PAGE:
UK Prime Minister Boris Johnson and French President Emmanuel Macron at the G7 Summit in Cornwall, England, June 12, 2021 (Stefan Rousseau/AP)
UK Prime Minister Boris Johnson had only one job.
Host the G7 Summit in Cornwall on June 12-13. Stand in the middle of the leaders’ photo with the English Channel behind them and a rare blue British sky above. Proclaim this as a recognition of “Global Britain”, even if reality is far different.
One job, Boris. Don’t pick a fight with the European Union. Don’t repeat falsehoods about the Northern Ireland Protocol, threatening to break it, the agreement with the EU, and international law.
On Saturday, French President Emmanuel Macron met Johnson and proposed a “reset of the Franco-British relationship”, provided the UK Government agreed to the Brexit deal.
But by then, Johnson and his inner circle had already fouled the G7 nest. They primed their preferred English outlets, including The Telegraph, that Macron had disgracefully suggested that “Northern Ireland was not part of the UK”.
They linked the remark to the whipped-up “sausage war” — following May’s “fish war” — of the EU threatening the supply of pork products from Great Britain to Northern Ireland. Johnson had asked Macron “what he would do if sausages from Toulouse could not be moved to Paris”, triggering the Frenchman’s supposed sin that “Paris and Toulouse [are] both part of the same country”.
The French noted that the Prime Minister’s office was being economical with the truth — some would say lying — in their leak to the media. Macron had not said Northern Ireland was outside the UK. He had noted, correctly, that Northern Ireland is on a different island from Great Britain (England, Scotland, and Wales).
But, damn the truth, the Prime Minister has his fist-pumping tabloid headlines. “Boris Johnson Engages in Tense Standoff with Macron”; “Boris Johnson Demands EU ‘Gets It Into Their Heads'”; “Sausage Wars: Boris Turns Up Heat”. Even the normally-detached Reuters joined in: “EU and UK’s ‘Sausage War’ Sizzles at G7″. The Daily Mail added the latest English victory, “Boris Johnson Trolled Macron With Jibe About Vintage Wine from ‘When France Last Won A Naval Battle”.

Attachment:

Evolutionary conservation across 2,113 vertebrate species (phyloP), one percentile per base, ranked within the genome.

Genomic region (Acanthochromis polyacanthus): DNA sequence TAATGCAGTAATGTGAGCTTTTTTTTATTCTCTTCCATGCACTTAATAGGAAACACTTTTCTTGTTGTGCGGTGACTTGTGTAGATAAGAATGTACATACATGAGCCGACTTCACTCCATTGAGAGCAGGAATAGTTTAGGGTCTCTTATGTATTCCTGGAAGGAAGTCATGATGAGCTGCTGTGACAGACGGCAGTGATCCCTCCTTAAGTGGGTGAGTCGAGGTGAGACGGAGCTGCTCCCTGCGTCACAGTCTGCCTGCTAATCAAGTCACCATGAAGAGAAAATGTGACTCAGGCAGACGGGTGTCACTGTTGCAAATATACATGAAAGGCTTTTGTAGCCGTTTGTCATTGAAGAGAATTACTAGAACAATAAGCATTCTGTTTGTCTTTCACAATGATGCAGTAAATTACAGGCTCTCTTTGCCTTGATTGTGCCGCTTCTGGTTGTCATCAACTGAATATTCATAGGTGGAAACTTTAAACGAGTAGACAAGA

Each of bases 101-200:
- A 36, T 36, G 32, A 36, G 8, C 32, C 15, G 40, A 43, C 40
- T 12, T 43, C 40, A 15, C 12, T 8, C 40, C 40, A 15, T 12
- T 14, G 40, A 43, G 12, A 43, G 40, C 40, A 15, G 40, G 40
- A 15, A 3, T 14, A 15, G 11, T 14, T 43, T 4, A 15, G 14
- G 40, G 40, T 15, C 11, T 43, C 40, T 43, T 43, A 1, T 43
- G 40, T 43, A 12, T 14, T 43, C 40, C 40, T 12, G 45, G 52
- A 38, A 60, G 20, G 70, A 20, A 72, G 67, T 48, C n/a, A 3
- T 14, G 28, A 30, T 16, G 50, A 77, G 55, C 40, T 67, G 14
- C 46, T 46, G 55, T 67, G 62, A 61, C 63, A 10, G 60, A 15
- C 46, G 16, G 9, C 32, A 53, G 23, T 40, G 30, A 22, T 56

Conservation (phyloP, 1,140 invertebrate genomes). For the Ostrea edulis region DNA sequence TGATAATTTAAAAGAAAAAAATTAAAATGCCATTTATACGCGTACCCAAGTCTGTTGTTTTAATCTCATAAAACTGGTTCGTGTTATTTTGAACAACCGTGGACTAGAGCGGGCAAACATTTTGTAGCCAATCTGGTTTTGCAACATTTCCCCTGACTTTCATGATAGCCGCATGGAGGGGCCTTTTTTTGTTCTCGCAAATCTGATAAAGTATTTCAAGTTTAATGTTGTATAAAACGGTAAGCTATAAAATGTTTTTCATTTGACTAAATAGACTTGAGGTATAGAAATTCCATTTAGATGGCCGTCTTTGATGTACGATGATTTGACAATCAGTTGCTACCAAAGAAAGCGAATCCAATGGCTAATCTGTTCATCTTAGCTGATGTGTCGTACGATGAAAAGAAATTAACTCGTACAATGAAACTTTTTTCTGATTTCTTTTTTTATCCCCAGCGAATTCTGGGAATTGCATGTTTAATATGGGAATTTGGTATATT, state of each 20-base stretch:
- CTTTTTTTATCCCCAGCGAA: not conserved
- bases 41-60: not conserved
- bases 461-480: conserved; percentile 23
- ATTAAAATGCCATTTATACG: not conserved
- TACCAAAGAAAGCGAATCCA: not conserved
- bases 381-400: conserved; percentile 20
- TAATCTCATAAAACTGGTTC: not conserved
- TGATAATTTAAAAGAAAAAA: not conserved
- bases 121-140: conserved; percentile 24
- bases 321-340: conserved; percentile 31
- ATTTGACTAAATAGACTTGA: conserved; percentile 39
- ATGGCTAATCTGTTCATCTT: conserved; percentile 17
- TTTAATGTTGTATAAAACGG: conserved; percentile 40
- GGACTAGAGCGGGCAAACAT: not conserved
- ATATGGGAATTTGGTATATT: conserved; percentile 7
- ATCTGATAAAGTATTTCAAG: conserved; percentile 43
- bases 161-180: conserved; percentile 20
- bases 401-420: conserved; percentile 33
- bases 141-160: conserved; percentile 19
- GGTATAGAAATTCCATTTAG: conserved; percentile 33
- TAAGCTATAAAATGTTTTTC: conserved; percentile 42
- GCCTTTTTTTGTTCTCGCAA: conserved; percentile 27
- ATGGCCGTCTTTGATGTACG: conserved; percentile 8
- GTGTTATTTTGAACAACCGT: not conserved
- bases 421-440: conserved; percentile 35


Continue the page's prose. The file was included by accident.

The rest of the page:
On Sunday morning, as leaders gathered for the summit’s second day, Foreign Minister Dominic Raab raised the battle standard again. He repeated that the EU were legally “purist” — in other words, observing the Brexit agreement and international law — about the Northern Ireland Protocol. He repeated the distortion, expanding it beyond Macron, “We have serially seen senior EU figures talk about Northern Ireland as if it was some kind of different country to the UK.”
Having done so, Raab declared, “We need a bit of respect here.”
The Sun headlined, “Bangers and Clash”.
Breaking The Protocol
You had one job, Boris, and you stomped all over it.
To understand why, it’s valuable to remember the cul-de-sac into which the Government has driven over Northern Ireland and the Brexit agreement.
To avoid a “hard border” between the North and the Republic of Ireland, the UK and the EU agreed to a “customs line” down the Irish Sea. Goods moving between Great Britain and Northern Ireland — on two different islands — would be subject to inspections and customs documents.
UK ministers such as Michael Gove assured that, when the agreement took effect on December 31, 2020, technical infrastructure would be in place to make the customs arrangements a light touch. There would be little hindrance to the movement of goods.
But that infrastructure is still not in place. Trade has been disrupted, causing shortages in Northern Ireland and damaging suppliers and agricultural producers in both Northern Ireland and Great Britain. Meanwhile, business between the North and Ireland is booming.
The Johnson Government had two alternatives: negotiate with the European Union, while working on the infrastructure, or undermine the Protocol.
Up to early March, the faction for negotiations still held sway. Gove was in discussions with the EU’s